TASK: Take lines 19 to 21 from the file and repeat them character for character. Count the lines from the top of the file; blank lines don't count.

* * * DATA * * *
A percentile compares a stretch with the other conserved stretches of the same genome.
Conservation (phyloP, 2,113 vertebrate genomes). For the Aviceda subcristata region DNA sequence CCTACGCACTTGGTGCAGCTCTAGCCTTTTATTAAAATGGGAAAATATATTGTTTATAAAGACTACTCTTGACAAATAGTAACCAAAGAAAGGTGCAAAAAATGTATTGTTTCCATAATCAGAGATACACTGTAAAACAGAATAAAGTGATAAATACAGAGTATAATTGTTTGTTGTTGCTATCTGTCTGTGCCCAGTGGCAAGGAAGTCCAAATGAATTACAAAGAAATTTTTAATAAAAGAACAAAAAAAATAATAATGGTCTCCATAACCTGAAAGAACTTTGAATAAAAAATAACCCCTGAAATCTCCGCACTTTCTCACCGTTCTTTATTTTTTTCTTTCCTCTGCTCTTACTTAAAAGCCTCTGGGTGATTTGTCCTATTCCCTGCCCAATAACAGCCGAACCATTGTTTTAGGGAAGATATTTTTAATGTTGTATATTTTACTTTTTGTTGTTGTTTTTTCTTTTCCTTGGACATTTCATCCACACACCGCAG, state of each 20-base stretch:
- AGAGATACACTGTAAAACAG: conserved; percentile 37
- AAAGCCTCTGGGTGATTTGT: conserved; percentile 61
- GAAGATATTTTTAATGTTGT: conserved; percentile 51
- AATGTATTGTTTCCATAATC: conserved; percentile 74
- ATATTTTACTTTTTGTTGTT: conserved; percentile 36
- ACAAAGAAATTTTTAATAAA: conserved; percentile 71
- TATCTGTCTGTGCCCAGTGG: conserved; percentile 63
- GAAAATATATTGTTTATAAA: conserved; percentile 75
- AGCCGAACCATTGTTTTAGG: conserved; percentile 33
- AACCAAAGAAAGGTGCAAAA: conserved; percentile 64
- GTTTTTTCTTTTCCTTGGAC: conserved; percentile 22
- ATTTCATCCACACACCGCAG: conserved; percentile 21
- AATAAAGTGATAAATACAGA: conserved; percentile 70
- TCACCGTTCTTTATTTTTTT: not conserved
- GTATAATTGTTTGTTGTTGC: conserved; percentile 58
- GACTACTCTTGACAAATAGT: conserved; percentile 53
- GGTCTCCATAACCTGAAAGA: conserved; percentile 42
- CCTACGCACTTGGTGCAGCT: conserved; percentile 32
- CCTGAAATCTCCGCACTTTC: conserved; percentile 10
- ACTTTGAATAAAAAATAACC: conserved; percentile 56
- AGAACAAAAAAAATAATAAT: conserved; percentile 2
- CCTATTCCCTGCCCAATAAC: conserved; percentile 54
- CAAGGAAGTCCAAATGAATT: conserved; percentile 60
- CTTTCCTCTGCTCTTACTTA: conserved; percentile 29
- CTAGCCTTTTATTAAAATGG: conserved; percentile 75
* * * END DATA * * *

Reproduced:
- GGTCTCCATAACCTGAAAGA: conserved; percentile 42
- CCTACGCACTTGGTGCAGCT: conserved; percentile 32
- CCTGAAATCTCCGCACTTTC: conserved; percentile 10